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Armor/AFV: Allied - WWII
Armor and ground forces of the Allied forces during World War II.
Hosted by Darren Baker
Mack NO6 - 7 1/2 ton artillery tractor
Tiger_213
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California, United States
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Posted: Friday, January 10, 2014 - 08:18 AM UTC
It looks great.
Just yesterdayI saw that Turmpeter (I think) is coming out with a M19 and trailer this year.
HeavyArty
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Florida, United States
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Posted: Friday, January 10, 2014 - 08:23 AM UTC

Quoted Text

It looks great.
Just yesterdayI saw that Turmpeter (I think) is coming out with a M19 and trailer this year.



Merit (somehow connected to Trumpeter) already has one available. It was just released. You can see it here.
Tiger_213
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California, United States
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Posted: Friday, January 10, 2014 - 08:49 AM UTC

Quoted Text


Quoted Text

It looks great.
Just yesterdayI saw that Turmpeter (I think) is coming out with a M19 and trailer this year.



Merit (somehow connected to Trumpeter) already has one available. It was just released. You can see it here.



Maybe that's what I was thinking of? I was looking at Trumpteter's and Merit's 2014 catalogs and that's where I remember seeing it.
165thspc
#521
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Kentucky, United States
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Posted: Friday, May 30, 2014 - 12:32 AM UTC
Coming in June from Ampersand Publishing:

"The Big Macks"

http://www.dragonmodelsusa.com/dmlusa/prodd.asp?pid=AMPVHTBM



165thspc
#521
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Kentucky, United States
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Posted: Wednesday, June 11, 2014 - 07:44 AM UTC
Chris (Tiger 213)

I would love to see the M19; 12 ton sitting next to my Mack NO; 7 1/2 ton on the display shelf at home.

One day soon perhaps. Working right now on the Diamond T Wrecker model. (Based on the 4 ton Diamond T chassis) and also doing a serious conversion of the MAZ 537G into the F/A variant.

Regards
Mike K.
165thspc
#521
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Kentucky, United States
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Posted: Sunday, January 18, 2015 - 09:03 PM UTC
Yes, I know this looks like I am totally bragging BUT, actually my motivation is to relaunch this subject and to state again that this is a kit that the hobby manufactures really need to be offering in plastic. With so many interesting small and medium prime movers being offered of late, I just do not understand why the Mack NO continues to be overlooked.

With the 155mm and 8 inch guns having been on the market FOR YEARS there really is a need (If I may use that expression) for something other than a High Speed Tractor to pull them . . . . neither the new 4 ton Mack from Mirror nor the similarly sized White truck from HobbyBoss are up to the task of pulling these big guns.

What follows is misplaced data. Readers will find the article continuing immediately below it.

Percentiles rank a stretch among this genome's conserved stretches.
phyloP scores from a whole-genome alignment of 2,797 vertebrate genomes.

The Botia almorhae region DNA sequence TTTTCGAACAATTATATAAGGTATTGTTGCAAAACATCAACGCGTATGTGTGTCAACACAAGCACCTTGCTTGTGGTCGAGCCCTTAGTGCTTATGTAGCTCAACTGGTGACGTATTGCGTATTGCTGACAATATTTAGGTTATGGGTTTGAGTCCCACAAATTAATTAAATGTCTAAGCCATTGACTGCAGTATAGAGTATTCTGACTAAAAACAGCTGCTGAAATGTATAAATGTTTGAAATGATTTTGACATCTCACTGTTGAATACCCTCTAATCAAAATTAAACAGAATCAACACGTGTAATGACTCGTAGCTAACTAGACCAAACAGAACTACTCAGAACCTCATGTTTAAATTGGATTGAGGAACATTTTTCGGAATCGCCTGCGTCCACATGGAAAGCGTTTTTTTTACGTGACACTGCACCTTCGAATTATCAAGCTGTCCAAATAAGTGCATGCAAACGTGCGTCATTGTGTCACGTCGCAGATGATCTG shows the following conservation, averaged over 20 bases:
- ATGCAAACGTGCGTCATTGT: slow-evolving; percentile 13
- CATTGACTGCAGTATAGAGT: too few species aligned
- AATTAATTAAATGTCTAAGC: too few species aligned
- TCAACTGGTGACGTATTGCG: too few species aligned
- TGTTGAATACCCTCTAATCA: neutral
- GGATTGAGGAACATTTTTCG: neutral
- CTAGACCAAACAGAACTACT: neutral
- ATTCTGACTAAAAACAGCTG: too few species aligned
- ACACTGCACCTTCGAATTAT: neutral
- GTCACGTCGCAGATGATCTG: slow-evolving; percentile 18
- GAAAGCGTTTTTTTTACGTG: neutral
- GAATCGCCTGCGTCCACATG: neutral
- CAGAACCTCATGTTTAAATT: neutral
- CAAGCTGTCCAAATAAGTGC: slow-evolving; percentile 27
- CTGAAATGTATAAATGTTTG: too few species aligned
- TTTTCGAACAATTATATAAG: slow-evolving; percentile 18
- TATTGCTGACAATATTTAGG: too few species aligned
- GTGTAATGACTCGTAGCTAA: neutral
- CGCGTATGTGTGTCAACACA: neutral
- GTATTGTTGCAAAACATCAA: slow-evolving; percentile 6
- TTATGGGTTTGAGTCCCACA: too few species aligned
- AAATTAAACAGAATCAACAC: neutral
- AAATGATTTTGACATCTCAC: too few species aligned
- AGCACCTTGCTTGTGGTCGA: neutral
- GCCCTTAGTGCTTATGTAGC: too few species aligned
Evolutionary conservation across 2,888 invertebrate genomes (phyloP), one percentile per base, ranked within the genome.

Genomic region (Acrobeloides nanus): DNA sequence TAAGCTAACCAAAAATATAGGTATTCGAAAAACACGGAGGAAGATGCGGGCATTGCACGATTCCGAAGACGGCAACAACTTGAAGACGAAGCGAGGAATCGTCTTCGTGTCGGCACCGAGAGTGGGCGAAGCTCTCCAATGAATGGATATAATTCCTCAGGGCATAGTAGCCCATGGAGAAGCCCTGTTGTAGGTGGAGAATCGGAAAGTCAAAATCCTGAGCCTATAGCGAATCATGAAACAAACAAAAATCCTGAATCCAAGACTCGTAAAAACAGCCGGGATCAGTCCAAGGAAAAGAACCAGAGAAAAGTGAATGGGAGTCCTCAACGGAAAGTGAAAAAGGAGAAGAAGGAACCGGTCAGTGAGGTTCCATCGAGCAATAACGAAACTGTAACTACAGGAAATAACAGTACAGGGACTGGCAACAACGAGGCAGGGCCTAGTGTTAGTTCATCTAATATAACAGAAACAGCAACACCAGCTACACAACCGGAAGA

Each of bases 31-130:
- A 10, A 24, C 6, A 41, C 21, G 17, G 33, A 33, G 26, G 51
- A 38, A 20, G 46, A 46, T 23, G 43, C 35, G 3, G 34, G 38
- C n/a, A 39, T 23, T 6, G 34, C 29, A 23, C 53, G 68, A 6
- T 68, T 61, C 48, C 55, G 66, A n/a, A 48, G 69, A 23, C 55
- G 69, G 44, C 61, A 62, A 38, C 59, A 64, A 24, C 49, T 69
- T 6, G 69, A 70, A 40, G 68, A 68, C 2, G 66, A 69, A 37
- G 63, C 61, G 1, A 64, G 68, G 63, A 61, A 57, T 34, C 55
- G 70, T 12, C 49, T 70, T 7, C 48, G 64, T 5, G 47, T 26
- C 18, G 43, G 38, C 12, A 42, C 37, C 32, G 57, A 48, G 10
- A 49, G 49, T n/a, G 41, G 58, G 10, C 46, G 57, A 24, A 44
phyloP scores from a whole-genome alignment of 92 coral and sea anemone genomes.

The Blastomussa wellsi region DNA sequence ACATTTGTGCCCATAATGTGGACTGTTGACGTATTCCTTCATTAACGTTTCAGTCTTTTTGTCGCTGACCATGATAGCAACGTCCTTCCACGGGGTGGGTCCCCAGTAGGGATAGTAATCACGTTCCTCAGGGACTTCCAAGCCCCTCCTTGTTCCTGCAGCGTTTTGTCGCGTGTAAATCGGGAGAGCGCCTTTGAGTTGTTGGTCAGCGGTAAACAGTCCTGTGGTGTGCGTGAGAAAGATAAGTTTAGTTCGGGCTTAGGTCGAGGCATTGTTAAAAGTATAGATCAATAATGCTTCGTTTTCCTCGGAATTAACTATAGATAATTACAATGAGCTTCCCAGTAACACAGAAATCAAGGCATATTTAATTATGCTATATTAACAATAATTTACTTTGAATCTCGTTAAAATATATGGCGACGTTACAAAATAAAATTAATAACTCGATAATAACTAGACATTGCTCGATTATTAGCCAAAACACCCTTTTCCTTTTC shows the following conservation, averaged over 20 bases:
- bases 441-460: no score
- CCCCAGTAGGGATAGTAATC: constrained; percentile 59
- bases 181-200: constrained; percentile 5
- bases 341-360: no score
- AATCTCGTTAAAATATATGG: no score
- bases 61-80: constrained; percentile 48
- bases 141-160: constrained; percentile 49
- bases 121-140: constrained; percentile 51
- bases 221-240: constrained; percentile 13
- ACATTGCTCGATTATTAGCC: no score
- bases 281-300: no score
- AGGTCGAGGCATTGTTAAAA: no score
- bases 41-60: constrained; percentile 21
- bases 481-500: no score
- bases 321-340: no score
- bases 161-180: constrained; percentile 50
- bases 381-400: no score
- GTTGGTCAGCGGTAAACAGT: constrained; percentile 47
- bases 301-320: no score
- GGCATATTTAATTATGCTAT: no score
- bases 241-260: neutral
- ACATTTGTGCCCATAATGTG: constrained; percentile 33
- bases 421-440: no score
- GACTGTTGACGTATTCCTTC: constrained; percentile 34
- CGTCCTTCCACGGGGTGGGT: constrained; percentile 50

OK back to the bragging:

In the scratch built & conversions category -
_______________________________________________________________________________________
In the 2010-2011 competition season the Mack NO captured a gold metal at the AMPS competition in Auburn:



_________________________________________________________________________________________
+ First Place, Best Armor AND Best of Show in Indianapolis:



_________________________________________________________________________________________
+ First Place and Best Armor at Cincinnati:


_________________________________________________________________________________________
+ First Place in Louisville:


165thspc
#521
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Kentucky, United States
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Posted: Monday, January 19, 2015 - 10:01 AM UTC
Found recently on the internet:

Note civilian tires on the gun and military pattern on the limber!
165thspc
#521
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Posted: Tuesday, January 20, 2015 - 05:19 AM UTC
My favorite photo of the Mack towing the big guns:
165thspc
#521
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Kentucky, United States
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Posted: Tuesday, January 20, 2015 - 05:31 AM UTC

A beautifully restored Mack as captured by Hermen Goud in 2012


Photo by Rene Boot
retiredyank
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Arkansas, United States
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Posted: Tuesday, January 20, 2015 - 05:44 AM UTC
Just found this one. Amazing work! Extremely well done! When building the front bumper and winch assembly
(
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How did you keep the drill from deforming the thin edge of the brace? I have tried using a pin vice and slow speed drill. Both tore the plastic out.
165thspc
#521
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Kentucky, United States
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Posted: Tuesday, January 20, 2015 - 06:48 AM UTC
Hand powered pin drill vice - no electrics here.

I usually keep two drills on my bench, one each with drill bits that match the two most common sizes of small plastic rod that I am using on a particular build.

If necessary I will drill a guide hole with the smaller drill bit and then go back with the larger one. Sometimes with even larger bits I will hold them with my fingers and do the drilling.